I found Jordie Dwyer’s ‘observation’ regarding soccer and the World Cup quite an interesting read.
While I know that I’ll not be able to easily convince any true blue Canadian, who grew up playing hockey, baseball and football (the American variety), on the worldwide excitement that World Cup brings, let me try to explain the appeal that soccer has in most other parts of the world.
A major attraction to and love for ‘the beautiful game’ comes from the minimal cost involved in playing it. With next to no equipment being needed, I grew up kicking an old tennis ball with bare feet in the backyard before being gifted a soccer ball. No need for shoulder pads, elbow pads and knee guards. This meant that everyone in my neighbourhood could play.
This still holds true for the children in the favelas of Brazil, the townships of South Africa, the villas miseria of Argentina and the barrios of Venezuela.
The World Cup in itself is a very big deal. Determining the 32 teams that are at World Cup 2018 in Russia commenced with 207 national teams vying to be there. The first of more than 200 qualifying matches occurred in March 2015, a good three years prior to the 32 teams finding a berth in Russia.
A game of soccer is also an interesting dynamic. It is a chess match of sorts played over 90 minutes. Team members, like chess pieces, bring together different skills and play as a unit to bring success to their primary goal.
Granted that, because of the size of the playing surface, repeated action around the goal area is not as plentiful as it would be in a hockey game. However that same size of the field, which can be as large at 70 yards by 120 yards, demands of its athletes endurance and stamina. Some midfielders in fact cover distances from seven to 9.5 miles in 90 minutes of play.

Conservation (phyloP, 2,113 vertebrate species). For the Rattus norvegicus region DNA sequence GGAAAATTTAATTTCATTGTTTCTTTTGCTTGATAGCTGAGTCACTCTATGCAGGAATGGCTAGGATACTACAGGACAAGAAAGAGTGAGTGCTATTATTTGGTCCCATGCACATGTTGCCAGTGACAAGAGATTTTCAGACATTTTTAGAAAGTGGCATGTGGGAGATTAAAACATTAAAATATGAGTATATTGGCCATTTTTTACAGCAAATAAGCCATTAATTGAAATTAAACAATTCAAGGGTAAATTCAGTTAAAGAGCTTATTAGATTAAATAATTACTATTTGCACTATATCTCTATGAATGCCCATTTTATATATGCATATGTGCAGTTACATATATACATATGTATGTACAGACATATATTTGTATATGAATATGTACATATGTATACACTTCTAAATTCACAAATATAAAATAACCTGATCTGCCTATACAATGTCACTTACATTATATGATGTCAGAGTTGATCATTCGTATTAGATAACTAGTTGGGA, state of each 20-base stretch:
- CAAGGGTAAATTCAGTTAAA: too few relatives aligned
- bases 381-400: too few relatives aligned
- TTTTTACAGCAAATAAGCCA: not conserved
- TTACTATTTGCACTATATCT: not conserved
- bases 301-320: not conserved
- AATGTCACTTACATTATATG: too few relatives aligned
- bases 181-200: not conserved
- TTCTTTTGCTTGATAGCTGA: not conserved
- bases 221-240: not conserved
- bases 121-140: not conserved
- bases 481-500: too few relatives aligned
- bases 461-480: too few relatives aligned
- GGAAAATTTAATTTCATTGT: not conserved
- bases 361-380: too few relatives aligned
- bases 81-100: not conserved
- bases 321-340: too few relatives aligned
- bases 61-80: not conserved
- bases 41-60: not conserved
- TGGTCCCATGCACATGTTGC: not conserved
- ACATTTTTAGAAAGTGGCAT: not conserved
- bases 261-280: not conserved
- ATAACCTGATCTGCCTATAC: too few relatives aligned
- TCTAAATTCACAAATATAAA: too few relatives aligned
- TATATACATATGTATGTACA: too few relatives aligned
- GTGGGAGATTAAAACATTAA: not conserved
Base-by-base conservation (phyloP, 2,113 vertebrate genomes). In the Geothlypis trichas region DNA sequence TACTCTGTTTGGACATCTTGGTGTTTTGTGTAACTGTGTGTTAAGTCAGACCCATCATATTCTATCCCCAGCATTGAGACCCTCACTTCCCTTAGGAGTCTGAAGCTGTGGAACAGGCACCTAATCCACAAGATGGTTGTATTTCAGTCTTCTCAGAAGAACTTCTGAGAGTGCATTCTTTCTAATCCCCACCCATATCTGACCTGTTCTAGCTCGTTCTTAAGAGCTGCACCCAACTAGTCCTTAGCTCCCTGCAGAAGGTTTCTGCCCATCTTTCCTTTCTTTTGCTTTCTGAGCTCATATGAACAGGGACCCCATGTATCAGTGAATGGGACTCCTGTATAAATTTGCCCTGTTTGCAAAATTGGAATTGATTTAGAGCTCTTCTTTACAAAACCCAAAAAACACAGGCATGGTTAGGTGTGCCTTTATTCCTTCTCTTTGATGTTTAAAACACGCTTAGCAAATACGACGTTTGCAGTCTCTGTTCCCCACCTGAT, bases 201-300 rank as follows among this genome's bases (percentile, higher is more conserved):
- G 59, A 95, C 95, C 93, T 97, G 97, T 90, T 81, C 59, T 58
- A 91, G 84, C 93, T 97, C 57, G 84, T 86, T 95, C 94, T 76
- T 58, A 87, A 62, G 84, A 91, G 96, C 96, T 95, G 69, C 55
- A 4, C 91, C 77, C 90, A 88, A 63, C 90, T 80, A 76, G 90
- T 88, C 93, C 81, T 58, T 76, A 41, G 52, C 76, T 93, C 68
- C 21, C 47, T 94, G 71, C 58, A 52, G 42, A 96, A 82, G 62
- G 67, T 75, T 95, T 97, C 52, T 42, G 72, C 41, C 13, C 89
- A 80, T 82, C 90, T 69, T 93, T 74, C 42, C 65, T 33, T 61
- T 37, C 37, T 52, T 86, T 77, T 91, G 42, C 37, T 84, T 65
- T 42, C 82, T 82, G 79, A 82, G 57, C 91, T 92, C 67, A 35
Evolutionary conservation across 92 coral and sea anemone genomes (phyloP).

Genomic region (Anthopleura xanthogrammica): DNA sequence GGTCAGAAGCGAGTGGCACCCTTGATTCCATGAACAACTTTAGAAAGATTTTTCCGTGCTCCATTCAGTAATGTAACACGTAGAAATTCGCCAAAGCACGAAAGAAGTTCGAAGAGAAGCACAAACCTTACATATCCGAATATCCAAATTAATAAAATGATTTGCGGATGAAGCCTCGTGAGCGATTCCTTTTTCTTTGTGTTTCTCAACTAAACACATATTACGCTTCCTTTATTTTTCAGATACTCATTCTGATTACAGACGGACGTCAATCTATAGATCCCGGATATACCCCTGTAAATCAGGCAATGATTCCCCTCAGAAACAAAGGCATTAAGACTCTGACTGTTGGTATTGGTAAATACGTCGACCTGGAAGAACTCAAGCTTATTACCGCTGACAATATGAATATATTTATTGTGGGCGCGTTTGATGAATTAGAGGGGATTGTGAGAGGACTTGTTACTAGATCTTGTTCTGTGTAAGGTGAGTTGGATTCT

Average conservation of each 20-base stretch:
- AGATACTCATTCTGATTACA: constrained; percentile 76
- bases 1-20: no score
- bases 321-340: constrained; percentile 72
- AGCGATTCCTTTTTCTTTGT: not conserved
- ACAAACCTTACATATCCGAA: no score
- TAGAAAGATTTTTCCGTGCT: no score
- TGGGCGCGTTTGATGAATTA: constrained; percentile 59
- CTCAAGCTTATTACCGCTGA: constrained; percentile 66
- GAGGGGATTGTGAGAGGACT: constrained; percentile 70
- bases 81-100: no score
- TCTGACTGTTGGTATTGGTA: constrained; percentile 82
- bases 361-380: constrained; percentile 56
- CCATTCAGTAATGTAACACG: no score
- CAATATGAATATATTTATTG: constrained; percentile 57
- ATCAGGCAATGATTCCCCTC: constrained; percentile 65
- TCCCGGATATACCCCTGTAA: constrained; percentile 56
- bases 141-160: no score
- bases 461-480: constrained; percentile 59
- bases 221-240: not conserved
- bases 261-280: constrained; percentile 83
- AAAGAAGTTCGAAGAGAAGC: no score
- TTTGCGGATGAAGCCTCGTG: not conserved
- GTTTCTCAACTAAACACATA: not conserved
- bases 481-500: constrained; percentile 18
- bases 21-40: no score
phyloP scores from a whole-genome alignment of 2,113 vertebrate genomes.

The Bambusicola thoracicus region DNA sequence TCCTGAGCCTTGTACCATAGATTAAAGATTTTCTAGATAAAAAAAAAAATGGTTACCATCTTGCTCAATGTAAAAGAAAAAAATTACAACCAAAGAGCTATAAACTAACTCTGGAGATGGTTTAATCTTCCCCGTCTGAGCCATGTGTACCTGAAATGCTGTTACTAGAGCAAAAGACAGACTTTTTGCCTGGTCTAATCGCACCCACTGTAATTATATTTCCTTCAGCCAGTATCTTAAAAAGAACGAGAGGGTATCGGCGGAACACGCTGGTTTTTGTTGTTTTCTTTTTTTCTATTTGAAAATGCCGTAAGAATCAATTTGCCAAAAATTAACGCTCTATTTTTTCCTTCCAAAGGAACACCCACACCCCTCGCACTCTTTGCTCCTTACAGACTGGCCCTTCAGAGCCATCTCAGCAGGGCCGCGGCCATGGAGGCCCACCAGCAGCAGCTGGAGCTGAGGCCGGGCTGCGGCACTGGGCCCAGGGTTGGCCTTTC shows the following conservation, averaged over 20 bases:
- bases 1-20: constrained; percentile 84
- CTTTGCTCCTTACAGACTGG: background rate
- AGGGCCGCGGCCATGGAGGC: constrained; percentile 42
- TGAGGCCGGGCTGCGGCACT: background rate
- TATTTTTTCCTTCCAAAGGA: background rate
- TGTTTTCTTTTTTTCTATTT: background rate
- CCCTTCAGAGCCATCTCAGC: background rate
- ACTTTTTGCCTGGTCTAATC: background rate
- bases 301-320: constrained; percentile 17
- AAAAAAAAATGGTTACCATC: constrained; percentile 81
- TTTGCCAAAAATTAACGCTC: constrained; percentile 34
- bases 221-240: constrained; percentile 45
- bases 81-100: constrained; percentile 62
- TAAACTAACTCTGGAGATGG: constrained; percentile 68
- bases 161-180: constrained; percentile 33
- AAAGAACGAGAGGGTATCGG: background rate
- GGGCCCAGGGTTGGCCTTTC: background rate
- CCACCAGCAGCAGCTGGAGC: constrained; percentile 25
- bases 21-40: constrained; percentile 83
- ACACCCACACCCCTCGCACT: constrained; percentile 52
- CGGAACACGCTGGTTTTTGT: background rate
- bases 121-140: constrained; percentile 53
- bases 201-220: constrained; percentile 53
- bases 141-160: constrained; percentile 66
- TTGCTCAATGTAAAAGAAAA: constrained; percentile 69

Having officiated at national championships, a marquee match between Toronto FC and the Vancouver Whitecaps and youth teams Olympic Marseilles of France and Riverplate of Argentina at Dallas Cup, I still get a thrill when assigned to officiate any soccer match. Recently, while officiating an under 13 Tier 4 boys match in Ponoka, I got goosebumps from watching a passing display between three Ponoka lads in midfield. The resulting goal from the play was just icing on the cake and I had a front row seat to boot!
Being a sports nut I’m just as happy enjoying the frenetic pace of a hockey final, the strategy shown by the skips at a Brier or the hard hitting contact in the CFL.
So, as the world comes together every four years to crown a true world champion, I, with the other billion fans, will be watching. And, I will be eagerly anticipating the World Cup coming to North America in 2026.
Sports nut and soccer referee